Speeding Up Slow Performers
08 March 2019

Productivity - lack of competence – capability

Watching Fred (or Freda) carry out work – beautifully, accurately, but painfully, desperately slowly – is a bittersweet experience. Fred/ Freda is an artiste. But it’s really no good producing something absolutely perfectly if Fred’s rate of productivity is only 25% of everyone else’s perfectly adequate and acceptable work. You’ll go bust if you don’t you tackle this type of problem.

An issue that is often raised by clients is that of the poorly performing employee. Most managers hate managing work place problems especially if they have to “tell off” someone who’s nice and well-meaning, but just doesn’t deliver.
You can’t avoid the P word in today’s economy. The correct rate of productivity is essential. It’s one of the most important issues.

Many managers find dealing with capability (where the employee can’t meet the employer’s requirements, as opposed to misconduct where the employee won’t meet the employer’s requirements) very difficult.
It is vital to develop the ability to identify and tackle poor work performance effective in a timely fashion.

The key to being a successful manager is getting work done effectively through your team. It’s not always easy but putting off dealing with employees who are not delivering to the standard you require is the worst thing to do. It might seem easier to ‘work round’ a poor performer, but other employees resent carrying a colleague. They might leave, you could end up doing the work yourself, or it may be that the work just doesn’t get done. That’s not a satisfactory outcome.

Workers who produce work at a slower rate than the acceptable average reduce a team’s productivity and damage colleagues’ morale. Everyone is busy so anything that prevents the smooth functioning of the team can quickly become demotivating.

What can you do to speed things up a bit?

  • Try to find out the reason for the slow performance. There can be many different reasons why someone is slower than you would like. But even if you have an idea of the root of the problem, the best thing to do is ask.
  • Set out your expectations clearly and precisely. It may be that your employee doesn’t even realise that he’s slow, in part because he doesn’t understand what’s expected of him.
  • Get rid of barriers and problems. Find out if there’s anything which is having a negative impact on the employee’s workflow.
  • Reduce the alternatives. Too much choice can slow us down or paralyse our decision-making capabilities. When you give an employee less choice on how to proceed, it’s easier to get things done. If you offer three options it gives them enough freedom of choice to motivate, limits their options to something manageable and helps them make a quick decision.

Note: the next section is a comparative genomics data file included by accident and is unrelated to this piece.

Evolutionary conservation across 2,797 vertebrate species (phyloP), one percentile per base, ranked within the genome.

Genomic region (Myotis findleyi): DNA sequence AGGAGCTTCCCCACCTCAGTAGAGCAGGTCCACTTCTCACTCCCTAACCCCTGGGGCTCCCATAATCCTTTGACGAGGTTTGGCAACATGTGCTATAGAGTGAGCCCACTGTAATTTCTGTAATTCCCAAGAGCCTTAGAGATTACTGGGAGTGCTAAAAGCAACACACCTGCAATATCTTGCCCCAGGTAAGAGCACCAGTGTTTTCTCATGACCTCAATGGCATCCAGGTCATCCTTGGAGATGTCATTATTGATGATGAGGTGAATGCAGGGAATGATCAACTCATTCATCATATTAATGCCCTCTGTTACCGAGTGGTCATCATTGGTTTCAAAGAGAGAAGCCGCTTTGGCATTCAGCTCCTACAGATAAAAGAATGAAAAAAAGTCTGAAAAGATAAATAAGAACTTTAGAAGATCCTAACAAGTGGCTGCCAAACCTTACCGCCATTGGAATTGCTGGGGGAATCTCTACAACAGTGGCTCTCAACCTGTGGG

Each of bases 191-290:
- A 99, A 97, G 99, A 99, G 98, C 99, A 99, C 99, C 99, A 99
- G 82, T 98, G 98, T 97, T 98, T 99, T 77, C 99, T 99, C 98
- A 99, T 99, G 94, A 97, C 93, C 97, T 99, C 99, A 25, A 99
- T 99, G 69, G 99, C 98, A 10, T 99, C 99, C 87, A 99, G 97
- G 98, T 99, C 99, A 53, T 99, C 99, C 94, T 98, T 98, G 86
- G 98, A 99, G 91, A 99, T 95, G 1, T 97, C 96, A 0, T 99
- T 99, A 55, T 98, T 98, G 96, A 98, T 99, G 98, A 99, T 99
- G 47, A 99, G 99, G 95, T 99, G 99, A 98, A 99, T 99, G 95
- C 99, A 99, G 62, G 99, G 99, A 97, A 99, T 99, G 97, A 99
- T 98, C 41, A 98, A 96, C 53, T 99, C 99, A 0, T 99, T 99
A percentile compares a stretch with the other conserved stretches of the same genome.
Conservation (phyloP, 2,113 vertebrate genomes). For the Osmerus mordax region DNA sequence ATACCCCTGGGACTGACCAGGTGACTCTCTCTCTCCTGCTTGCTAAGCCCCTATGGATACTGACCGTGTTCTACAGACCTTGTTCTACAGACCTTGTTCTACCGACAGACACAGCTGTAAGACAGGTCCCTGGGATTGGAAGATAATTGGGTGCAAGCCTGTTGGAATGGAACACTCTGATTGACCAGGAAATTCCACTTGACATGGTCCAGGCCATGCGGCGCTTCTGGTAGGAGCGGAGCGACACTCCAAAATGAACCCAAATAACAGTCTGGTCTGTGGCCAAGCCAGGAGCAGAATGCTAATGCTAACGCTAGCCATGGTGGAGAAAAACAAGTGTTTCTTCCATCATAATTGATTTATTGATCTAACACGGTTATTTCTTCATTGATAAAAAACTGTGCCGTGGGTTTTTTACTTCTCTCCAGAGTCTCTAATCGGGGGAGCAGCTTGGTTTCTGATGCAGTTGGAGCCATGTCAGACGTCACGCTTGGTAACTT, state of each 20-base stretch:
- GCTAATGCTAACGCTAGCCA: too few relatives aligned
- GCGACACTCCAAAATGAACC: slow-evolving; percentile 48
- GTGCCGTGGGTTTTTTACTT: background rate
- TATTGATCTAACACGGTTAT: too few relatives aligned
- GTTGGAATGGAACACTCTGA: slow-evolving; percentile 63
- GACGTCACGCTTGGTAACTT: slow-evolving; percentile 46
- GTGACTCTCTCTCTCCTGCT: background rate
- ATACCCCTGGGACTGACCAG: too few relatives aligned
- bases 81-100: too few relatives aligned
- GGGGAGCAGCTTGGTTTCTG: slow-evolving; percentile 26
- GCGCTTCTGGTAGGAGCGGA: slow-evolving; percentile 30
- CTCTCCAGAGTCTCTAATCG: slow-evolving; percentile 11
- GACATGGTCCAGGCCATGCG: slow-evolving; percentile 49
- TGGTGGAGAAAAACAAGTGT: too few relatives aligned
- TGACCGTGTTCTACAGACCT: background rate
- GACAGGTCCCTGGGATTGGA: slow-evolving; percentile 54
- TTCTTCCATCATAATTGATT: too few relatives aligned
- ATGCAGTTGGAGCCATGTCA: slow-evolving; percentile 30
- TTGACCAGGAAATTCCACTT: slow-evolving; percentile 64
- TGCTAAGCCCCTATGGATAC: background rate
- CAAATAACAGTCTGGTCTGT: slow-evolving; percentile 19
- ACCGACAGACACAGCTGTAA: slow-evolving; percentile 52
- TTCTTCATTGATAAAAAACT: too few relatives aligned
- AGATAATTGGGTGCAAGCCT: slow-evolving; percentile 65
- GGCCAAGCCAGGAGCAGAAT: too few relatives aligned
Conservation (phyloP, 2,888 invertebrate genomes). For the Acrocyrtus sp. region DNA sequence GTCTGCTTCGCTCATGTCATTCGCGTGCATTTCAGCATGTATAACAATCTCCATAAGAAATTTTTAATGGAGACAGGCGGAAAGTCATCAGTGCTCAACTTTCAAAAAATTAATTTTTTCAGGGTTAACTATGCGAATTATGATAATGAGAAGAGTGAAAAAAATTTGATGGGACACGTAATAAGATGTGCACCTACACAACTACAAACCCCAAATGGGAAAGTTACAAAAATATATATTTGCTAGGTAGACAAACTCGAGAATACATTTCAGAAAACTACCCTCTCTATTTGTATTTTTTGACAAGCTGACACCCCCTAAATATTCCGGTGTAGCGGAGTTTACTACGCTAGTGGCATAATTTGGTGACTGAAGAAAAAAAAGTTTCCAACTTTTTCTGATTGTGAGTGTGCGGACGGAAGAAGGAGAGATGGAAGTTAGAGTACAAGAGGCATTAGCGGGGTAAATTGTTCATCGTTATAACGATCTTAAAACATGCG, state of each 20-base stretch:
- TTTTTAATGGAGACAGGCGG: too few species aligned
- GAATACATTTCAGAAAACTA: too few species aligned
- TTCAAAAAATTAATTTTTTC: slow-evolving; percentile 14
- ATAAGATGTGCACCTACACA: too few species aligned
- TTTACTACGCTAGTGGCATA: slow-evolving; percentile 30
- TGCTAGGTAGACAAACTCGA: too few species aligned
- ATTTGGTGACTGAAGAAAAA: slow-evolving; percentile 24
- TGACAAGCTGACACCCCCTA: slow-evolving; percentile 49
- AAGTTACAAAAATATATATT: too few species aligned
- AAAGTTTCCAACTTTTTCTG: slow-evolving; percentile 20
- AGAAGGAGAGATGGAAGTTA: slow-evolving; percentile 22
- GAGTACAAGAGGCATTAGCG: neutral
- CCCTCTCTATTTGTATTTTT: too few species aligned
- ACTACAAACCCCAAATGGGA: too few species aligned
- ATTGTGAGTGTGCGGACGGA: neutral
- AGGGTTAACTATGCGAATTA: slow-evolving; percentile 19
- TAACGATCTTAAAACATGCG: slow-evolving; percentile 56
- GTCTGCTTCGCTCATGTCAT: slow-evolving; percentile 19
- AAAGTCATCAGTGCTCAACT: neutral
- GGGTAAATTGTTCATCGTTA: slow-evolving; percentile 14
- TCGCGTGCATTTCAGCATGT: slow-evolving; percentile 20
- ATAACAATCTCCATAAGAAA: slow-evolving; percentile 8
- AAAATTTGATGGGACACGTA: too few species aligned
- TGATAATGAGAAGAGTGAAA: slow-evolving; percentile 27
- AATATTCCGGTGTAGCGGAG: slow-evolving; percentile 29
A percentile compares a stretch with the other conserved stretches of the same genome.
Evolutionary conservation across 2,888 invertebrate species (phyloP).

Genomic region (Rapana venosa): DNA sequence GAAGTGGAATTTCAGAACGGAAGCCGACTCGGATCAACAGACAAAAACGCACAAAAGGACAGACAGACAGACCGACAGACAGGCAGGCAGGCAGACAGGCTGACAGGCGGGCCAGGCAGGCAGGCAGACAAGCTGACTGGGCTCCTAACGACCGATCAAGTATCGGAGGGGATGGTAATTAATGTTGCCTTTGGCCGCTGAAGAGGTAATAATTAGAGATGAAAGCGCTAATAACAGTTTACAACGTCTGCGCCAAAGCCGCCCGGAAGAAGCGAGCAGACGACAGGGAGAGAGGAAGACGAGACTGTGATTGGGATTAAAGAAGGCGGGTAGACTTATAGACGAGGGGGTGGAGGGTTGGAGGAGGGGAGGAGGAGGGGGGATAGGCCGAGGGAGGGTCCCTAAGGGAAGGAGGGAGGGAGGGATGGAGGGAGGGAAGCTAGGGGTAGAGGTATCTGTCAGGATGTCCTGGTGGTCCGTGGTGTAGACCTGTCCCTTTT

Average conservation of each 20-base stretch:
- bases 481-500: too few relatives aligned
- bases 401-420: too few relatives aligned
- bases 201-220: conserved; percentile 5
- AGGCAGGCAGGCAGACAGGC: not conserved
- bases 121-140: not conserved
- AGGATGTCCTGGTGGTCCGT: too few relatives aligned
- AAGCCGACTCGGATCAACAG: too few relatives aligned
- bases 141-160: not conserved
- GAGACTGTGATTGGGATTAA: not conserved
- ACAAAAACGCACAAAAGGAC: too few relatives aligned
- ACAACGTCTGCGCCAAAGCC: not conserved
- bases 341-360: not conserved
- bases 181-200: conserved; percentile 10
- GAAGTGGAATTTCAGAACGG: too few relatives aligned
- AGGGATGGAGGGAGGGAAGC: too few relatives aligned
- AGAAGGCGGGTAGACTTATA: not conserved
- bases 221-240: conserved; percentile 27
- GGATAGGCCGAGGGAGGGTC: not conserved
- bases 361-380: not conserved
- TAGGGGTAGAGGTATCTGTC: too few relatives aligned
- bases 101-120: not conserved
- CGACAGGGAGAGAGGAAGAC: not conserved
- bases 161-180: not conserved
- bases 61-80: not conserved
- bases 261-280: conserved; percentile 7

• Give short-term deadlines. If people know they have a deadline to meet t tends to help them focus and they achieve far more than if they have a task to do without a specified end time.
  • Use performance data constructively. You may have data available that shows how a certain worker performs at a snail’s pace compared to his or her colleagues. If you use such data in the right way — say, as a nudge that focuses the employee on customer results — it may help improve his or her work habits over time.
  • Break projects down into smaller deliverables and check at agreed deadlines to make sure everything’s proceeding smoothly. This strategy can also help with procrastinators
  • Try to give employees work that they enjoy. When you take the time to find out what people enjoy doing, you’ll often find what they are best at. Assigning employees to work that they enjoy will naturally improve work performance.
  • Provide feedback. Even if you’ve done an effective job getting to the root of the problem and helping slower employees look for smart shortcuts, your most important task as a manager is to follow up and offer feedback If there’s been an improvement, make sure you tell them so.

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Although every effort has been made to ensure the accuracy of the information contained in this blog, nothing herein should be construed as giving advice and no responsibility will be taken for inaccuracies or errors.

Copyright © 2021 all rights reserved. You may copy or distribute this blog as long as this copyright notice and full information about contacting the author are attached. The author is Kate Russell of Russell HR Consulting Ltd.